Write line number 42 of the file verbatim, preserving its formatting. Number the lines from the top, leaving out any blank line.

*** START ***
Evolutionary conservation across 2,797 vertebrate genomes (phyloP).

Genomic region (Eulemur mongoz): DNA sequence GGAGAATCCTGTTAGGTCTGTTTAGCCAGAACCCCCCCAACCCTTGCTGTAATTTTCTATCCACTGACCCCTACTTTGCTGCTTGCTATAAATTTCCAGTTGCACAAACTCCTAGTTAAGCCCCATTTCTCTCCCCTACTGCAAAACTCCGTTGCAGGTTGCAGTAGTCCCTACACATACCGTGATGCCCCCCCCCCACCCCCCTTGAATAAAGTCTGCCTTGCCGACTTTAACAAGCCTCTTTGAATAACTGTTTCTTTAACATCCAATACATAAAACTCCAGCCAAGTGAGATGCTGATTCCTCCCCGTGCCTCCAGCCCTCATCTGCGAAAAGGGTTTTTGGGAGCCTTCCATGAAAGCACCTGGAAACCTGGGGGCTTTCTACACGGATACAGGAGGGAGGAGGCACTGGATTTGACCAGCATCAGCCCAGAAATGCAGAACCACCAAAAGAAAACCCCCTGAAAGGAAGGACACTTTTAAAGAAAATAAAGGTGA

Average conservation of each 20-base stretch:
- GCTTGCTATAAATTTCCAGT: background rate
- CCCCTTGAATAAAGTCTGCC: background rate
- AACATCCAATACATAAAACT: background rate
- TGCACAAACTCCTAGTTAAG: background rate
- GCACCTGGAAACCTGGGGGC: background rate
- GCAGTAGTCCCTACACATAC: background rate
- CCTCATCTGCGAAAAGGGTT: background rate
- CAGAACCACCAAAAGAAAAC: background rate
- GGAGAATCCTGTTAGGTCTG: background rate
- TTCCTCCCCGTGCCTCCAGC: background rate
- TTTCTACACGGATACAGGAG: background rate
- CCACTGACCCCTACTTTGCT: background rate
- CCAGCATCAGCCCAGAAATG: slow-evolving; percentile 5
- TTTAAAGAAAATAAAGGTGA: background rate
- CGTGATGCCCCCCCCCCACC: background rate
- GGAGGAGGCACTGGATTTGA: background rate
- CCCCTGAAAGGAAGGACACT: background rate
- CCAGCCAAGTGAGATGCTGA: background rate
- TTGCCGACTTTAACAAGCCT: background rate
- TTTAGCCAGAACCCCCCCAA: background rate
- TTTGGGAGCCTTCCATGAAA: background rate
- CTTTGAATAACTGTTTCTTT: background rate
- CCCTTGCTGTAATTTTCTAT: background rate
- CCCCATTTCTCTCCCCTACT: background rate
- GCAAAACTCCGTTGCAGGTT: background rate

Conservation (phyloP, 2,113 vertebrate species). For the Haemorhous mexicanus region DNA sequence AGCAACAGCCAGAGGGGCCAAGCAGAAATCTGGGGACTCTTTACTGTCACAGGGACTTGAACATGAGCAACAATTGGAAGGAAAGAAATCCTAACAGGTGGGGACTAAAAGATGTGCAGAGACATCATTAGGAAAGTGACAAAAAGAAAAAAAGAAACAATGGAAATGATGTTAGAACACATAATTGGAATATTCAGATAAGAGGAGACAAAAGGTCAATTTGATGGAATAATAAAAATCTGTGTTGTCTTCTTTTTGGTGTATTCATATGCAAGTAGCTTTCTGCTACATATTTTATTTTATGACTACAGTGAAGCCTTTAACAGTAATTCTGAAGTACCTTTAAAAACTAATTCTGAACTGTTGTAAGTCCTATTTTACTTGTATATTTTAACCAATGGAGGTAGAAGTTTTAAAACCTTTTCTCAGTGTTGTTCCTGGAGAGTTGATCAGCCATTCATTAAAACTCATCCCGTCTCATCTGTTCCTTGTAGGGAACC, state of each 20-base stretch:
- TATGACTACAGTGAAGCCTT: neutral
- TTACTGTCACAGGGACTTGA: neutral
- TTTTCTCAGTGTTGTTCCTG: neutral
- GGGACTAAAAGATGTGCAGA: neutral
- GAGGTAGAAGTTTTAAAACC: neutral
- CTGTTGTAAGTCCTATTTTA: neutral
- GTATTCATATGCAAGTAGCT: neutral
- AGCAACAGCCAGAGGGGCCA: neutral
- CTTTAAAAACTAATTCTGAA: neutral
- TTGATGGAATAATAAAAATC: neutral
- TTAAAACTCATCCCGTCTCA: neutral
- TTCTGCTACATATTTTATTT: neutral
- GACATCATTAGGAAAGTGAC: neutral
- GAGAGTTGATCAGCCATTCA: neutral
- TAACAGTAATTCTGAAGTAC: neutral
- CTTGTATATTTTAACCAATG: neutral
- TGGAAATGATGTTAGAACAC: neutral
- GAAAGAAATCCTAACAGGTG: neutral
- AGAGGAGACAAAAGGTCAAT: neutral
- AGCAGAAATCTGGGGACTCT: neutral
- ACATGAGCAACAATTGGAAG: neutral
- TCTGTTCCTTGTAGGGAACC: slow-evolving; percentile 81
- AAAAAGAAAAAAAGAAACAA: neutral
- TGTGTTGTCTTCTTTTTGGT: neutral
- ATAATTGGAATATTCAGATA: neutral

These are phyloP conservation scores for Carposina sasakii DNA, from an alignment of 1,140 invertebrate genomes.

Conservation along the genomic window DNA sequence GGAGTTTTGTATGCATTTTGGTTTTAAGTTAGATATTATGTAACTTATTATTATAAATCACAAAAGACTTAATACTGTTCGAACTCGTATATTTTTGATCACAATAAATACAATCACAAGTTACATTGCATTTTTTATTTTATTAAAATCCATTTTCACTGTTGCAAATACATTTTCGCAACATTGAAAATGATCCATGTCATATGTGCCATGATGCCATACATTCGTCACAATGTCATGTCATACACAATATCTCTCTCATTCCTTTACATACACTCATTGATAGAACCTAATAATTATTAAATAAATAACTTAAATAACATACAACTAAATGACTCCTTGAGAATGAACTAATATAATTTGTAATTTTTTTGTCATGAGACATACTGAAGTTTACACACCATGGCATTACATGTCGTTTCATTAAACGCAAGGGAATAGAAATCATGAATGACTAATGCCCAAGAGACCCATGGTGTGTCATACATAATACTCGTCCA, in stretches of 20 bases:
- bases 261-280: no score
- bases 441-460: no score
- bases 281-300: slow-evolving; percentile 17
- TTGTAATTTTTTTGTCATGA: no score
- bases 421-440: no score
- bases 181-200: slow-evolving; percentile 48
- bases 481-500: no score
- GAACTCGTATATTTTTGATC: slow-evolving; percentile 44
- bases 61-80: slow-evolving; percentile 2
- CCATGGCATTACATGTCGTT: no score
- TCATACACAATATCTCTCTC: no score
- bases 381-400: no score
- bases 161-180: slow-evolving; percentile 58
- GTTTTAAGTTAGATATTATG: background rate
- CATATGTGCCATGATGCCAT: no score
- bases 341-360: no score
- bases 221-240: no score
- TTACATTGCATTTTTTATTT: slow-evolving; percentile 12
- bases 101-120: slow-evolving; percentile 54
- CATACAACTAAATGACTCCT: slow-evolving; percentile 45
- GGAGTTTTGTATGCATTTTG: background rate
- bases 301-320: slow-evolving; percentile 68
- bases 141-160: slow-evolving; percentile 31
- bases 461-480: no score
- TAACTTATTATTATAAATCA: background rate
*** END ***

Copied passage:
- GACATCATTAGGAAAGTGAC: neutral